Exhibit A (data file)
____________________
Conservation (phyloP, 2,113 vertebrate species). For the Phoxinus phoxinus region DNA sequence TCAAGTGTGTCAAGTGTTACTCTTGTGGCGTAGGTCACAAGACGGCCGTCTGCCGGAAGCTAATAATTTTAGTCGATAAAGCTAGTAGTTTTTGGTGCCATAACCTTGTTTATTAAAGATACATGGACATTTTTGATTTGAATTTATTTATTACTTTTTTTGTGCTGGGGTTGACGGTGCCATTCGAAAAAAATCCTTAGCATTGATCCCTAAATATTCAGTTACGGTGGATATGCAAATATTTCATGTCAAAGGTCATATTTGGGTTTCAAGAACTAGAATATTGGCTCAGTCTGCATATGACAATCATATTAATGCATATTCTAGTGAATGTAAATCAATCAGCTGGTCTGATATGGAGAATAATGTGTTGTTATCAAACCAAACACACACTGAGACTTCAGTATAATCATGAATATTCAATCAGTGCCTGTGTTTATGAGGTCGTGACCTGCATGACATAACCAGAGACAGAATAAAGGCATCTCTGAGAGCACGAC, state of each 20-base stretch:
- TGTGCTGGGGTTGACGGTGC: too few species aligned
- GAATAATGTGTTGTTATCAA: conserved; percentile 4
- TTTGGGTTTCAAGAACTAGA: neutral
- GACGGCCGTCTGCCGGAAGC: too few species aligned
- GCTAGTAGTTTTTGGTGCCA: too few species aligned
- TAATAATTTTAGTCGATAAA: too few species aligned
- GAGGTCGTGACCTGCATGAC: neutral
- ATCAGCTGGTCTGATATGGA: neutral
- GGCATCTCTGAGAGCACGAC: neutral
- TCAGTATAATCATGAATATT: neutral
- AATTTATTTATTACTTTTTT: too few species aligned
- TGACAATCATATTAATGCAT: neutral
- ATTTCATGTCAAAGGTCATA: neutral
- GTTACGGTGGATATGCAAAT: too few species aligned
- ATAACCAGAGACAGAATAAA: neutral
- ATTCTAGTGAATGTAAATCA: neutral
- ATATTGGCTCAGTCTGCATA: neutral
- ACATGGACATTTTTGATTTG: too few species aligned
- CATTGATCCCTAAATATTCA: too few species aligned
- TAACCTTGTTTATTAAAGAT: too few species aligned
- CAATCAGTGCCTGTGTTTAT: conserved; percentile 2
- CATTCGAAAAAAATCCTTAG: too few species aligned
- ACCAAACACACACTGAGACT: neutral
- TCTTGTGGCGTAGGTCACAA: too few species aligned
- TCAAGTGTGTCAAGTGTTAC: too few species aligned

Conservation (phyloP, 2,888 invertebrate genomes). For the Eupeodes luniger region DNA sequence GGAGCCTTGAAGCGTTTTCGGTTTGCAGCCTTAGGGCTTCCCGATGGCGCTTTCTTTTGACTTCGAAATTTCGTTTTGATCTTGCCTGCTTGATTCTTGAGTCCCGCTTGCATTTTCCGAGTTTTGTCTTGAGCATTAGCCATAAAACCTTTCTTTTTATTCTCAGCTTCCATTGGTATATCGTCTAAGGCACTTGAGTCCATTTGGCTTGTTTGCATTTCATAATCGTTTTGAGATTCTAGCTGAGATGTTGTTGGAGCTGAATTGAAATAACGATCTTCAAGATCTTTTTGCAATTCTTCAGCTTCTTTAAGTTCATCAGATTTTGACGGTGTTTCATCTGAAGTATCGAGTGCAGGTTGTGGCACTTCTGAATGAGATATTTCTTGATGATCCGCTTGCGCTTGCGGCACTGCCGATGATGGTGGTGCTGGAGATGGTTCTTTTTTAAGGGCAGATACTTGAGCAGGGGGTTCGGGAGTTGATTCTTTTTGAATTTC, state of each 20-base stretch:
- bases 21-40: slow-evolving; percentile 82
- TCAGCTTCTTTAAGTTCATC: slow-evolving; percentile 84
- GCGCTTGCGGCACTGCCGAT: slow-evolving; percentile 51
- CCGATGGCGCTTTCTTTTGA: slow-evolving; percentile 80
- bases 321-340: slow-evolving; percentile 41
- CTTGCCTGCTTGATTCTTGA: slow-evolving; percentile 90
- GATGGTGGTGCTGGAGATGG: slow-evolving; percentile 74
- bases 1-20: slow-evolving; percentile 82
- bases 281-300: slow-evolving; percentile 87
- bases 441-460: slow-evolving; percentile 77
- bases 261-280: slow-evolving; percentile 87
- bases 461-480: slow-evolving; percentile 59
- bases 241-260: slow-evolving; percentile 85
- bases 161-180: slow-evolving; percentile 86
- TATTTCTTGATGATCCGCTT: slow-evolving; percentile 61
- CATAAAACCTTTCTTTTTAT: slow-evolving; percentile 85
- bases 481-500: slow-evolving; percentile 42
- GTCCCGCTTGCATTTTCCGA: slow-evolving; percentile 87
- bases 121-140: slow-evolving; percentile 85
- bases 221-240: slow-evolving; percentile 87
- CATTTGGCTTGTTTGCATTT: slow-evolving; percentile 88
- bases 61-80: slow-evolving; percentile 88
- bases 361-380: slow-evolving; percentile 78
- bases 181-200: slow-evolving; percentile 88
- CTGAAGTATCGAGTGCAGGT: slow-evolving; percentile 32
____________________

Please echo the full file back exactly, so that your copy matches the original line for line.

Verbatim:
Conservation (phyloP, 2,113 vertebrate species). For the Phoxinus phoxinus region DNA sequence TCAAGTGTGTCAAGTGTTACTCTTGTGGCGTAGGTCACAAGACGGCCGTCTGCCGGAAGCTAATAATTTTAGTCGATAAAGCTAGTAGTTTTTGGTGCCATAACCTTGTTTATTAAAGATACATGGACATTTTTGATTTGAATTTATTTATTACTTTTTTTGTGCTGGGGTTGACGGTGCCATTCGAAAAAAATCCTTAGCATTGATCCCTAAATATTCAGTTACGGTGGATATGCAAATATTTCATGTCAAAGGTCATATTTGGGTTTCAAGAACTAGAATATTGGCTCAGTCTGCATATGACAATCATATTAATGCATATTCTAGTGAATGTAAATCAATCAGCTGGTCTGATATGGAGAATAATGTGTTGTTATCAAACCAAACACACACTGAGACTTCAGTATAATCATGAATATTCAATCAGTGCCTGTGTTTATGAGGTCGTGACCTGCATGACATAACCAGAGACAGAATAAAGGCATCTCTGAGAGCACGAC, state of each 20-base stretch:
- TGTGCTGGGGTTGACGGTGC: too few species aligned
- GAATAATGTGTTGTTATCAA: conserved; percentile 4
- TTTGGGTTTCAAGAACTAGA: neutral
- GACGGCCGTCTGCCGGAAGC: too few species aligned
- GCTAGTAGTTTTTGGTGCCA: too few species aligned
- TAATAATTTTAGTCGATAAA: too few species aligned
- GAGGTCGTGACCTGCATGAC: neutral
- ATCAGCTGGTCTGATATGGA: neutral
- GGCATCTCTGAGAGCACGAC: neutral
- TCAGTATAATCATGAATATT: neutral
- AATTTATTTATTACTTTTTT: too few species aligned
- TGACAATCATATTAATGCAT: neutral
- ATTTCATGTCAAAGGTCATA: neutral
- GTTACGGTGGATATGCAAAT: too few species aligned
- ATAACCAGAGACAGAATAAA: neutral
- ATTCTAGTGAATGTAAATCA: neutral
- ATATTGGCTCAGTCTGCATA: neutral
- ACATGGACATTTTTGATTTG: too few species aligned
- CATTGATCCCTAAATATTCA: too few species aligned
- TAACCTTGTTTATTAAAGAT: too few species aligned
- CAATCAGTGCCTGTGTTTAT: conserved; percentile 2
- CATTCGAAAAAAATCCTTAG: too few species aligned
- ACCAAACACACACTGAGACT: neutral
- TCTTGTGGCGTAGGTCACAA: too few species aligned
- TCAAGTGTGTCAAGTGTTAC: too few species aligned

Conservation (phyloP, 2,888 invertebrate genomes). For the Eupeodes luniger region DNA sequence GGAGCCTTGAAGCGTTTTCGGTTTGCAGCCTTAGGGCTTCCCGATGGCGCTTTCTTTTGACTTCGAAATTTCGTTTTGATCTTGCCTGCTTGATTCTTGAGTCCCGCTTGCATTTTCCGAGTTTTGTCTTGAGCATTAGCCATAAAACCTTTCTTTTTATTCTCAGCTTCCATTGGTATATCGTCTAAGGCACTTGAGTCCATTTGGCTTGTTTGCATTTCATAATCGTTTTGAGATTCTAGCTGAGATGTTGTTGGAGCTGAATTGAAATAACGATCTTCAAGATCTTTTTGCAATTCTTCAGCTTCTTTAAGTTCATCAGATTTTGACGGTGTTTCATCTGAAGTATCGAGTGCAGGTTGTGGCACTTCTGAATGAGATATTTCTTGATGATCCGCTTGCGCTTGCGGCACTGCCGATGATGGTGGTGCTGGAGATGGTTCTTTTTTAAGGGCAGATACTTGAGCAGGGGGTTCGGGAGTTGATTCTTTTTGAATTTC, state of each 20-base stretch:
- bases 21-40: slow-evolving; percentile 82
- TCAGCTTCTTTAAGTTCATC: slow-evolving; percentile 84
- GCGCTTGCGGCACTGCCGAT: slow-evolving; percentile 51
- CCGATGGCGCTTTCTTTTGA: slow-evolving; percentile 80
- bases 321-340: slow-evolving; percentile 41
- CTTGCCTGCTTGATTCTTGA: slow-evolving; percentile 90
- GATGGTGGTGCTGGAGATGG: slow-evolving; percentile 74
- bases 1-20: slow-evolving; percentile 82
- bases 281-300: slow-evolving; percentile 87
- bases 441-460: slow-evolving; percentile 77
- bases 261-280: slow-evolving; percentile 87
- bases 461-480: slow-evolving; percentile 59
- bases 241-260: slow-evolving; percentile 85
- bases 161-180: slow-evolving; percentile 86
- TATTTCTTGATGATCCGCTT: slow-evolving; percentile 61
- CATAAAACCTTTCTTTTTAT: slow-evolving; percentile 85
- bases 481-500: slow-evolving; percentile 42
- GTCCCGCTTGCATTTTCCGA: slow-evolving; percentile 87
- bases 121-140: slow-evolving; percentile 85
- bases 221-240: slow-evolving; percentile 87
- CATTTGGCTTGTTTGCATTT: slow-evolving; percentile 88
- bases 61-80: slow-evolving; percentile 88
- bases 361-380: slow-evolving; percentile 78
- bases 181-200: slow-evolving; percentile 88
- CTGAAGTATCGAGTGCAGGT: slow-evolving; percentile 32